China investment in Saudi Arabia’s Saudi Aramco

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China President Xi Jinping Saudi Arabia King Salman Bin Abdulaziz Al Saud
China’s
President Xi Jinping shakes hands with Saudi Arabia’s Crown
Prince Salman Bin Abdulaziz Al Saud after a welcoming ceremony at
the Great Hall of the People in Beijing March 13,
2014.

REUTERS/Lintao
Zhang/Pool


  • Through its reported offer to invest in Saudi Aramco,
    the Chinese are laying the groundwork for a profound economic
    shift in the Middle East and the world.
  • China has the potential to upend the way oil is
    traded. 
  • Saudi Arabia and China stand to gain from this
    geoeconomic shift — but what about the United States?

 

Since the election of Donald Trump, relations between Saudi
Arabia and the United States have seemingly returned to their
halcyon days.

Saudi officials have been energized by Trump’s desire to roll
back Iranian influence and his support for Saudi
economic reforms, and they are enthusiastic about the two
countries’ newfound unity of purpose.

But Saudi Arabia is not just being courted by the Trump
administration. Without the pomp and circumstance of the Riyadh
summit, where Trump addressed representatives from across the
Muslim world earlier this year, the Chinese government is taking
quiet steps to bring Saudi Arabia’s hydrocarbon reserves firmly
into its orbit.

Through its ambitious Belt and Road Initiative and
a reported offer to invest in
the kingdom’s state-owned oil company, Saudi Aramco, the Chinese
are laying the groundwork for a profound economic shift in the
Middle East and the world.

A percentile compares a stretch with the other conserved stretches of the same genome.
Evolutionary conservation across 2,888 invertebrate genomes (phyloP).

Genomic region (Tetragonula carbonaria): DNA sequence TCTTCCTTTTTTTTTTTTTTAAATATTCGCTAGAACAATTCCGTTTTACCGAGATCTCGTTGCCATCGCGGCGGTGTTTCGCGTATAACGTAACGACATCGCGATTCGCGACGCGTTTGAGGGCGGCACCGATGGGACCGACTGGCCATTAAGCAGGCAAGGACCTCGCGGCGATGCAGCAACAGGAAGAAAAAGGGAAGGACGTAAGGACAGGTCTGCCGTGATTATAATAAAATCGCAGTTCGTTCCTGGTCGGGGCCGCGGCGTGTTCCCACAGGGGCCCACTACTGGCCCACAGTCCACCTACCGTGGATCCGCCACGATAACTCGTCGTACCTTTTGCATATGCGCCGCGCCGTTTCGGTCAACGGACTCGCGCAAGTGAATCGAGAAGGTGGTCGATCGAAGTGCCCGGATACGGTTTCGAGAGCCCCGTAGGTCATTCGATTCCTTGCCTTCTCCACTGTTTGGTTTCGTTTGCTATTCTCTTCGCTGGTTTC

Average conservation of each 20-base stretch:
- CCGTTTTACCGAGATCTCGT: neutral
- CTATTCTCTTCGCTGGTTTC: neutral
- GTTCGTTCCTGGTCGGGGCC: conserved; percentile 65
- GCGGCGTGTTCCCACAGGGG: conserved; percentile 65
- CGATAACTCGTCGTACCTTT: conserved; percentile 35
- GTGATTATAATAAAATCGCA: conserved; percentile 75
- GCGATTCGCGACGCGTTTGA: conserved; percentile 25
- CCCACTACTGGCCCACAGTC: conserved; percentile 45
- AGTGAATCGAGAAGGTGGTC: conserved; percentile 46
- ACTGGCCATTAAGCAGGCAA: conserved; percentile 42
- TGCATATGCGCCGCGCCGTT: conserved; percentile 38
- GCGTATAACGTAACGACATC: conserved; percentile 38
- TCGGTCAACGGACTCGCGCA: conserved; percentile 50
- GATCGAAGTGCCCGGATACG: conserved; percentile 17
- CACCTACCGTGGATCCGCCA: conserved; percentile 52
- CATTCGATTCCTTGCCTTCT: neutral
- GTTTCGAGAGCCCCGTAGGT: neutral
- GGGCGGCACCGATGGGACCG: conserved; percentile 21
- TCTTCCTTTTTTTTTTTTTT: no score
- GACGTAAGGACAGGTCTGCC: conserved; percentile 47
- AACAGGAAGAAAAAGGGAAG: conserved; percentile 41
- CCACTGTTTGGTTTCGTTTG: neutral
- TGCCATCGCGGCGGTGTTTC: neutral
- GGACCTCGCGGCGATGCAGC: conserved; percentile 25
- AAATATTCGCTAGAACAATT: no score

As it has grown over the last three decades, China
has slowly become a much more
important energy partner to Saudi Arabia and Gulf states.

Its emergence as an economic powerhouse has increasingly fueled
its ambition to dictate the rules of the energy market: In recent
years, it has scaled down its share of energy imports from OPEC
members in favor of non-OPEC countries, primarily due to its
preference to purchase oil and gas in yuan or the local currency
of the exporter, rather than U.S. dollars.
China imports approximately
one-quarter of its energy from Saudi Arabia, but Russia recently
supplanted the kingdom as China’s top energy producer.

China’s fastidious control over its own currency is the first
step toward upending the way oil is traded. 

China’s fastidious control over its own currency is the first
step toward upending the way oil is traded. 

In return for conducting energy sales exclusively in dollars, the United States
agreed to sell Saudi Arabia advanced military equipment.Forged by
U.S. President Richard Nixon and Saudi King Faisal bin Abdulaziz
Al Saud in 1973, the petrodollar system has wedded the greenback
to the world’s most sought-after commodity.

One obvious reason China wants oil to be traded in yuan is to
increase global demand for yuan-denominated assets. This would
increase capital inflows and may eventually lead to the yuan
being a plausible global alternative to the American dollar.
Saudi Arabia is OPEC’s historic swing producer and price arbiter
— if it agreed to conduct transactions in currencies other than
the dollar, other OPEC producers would be forced to follow suit.

Beijing’s thinking is also influenced by geopolitical
calculations. China’s return on investment in Saudi
infrastructure could take decades, but Beijing would gain a
valuable foothold in the Gulf and possibly persuade one of the
world’s leading oil producers to upend the way oil is traded.

Moreover, Saudi Arabia and its Gulf allies, especially the United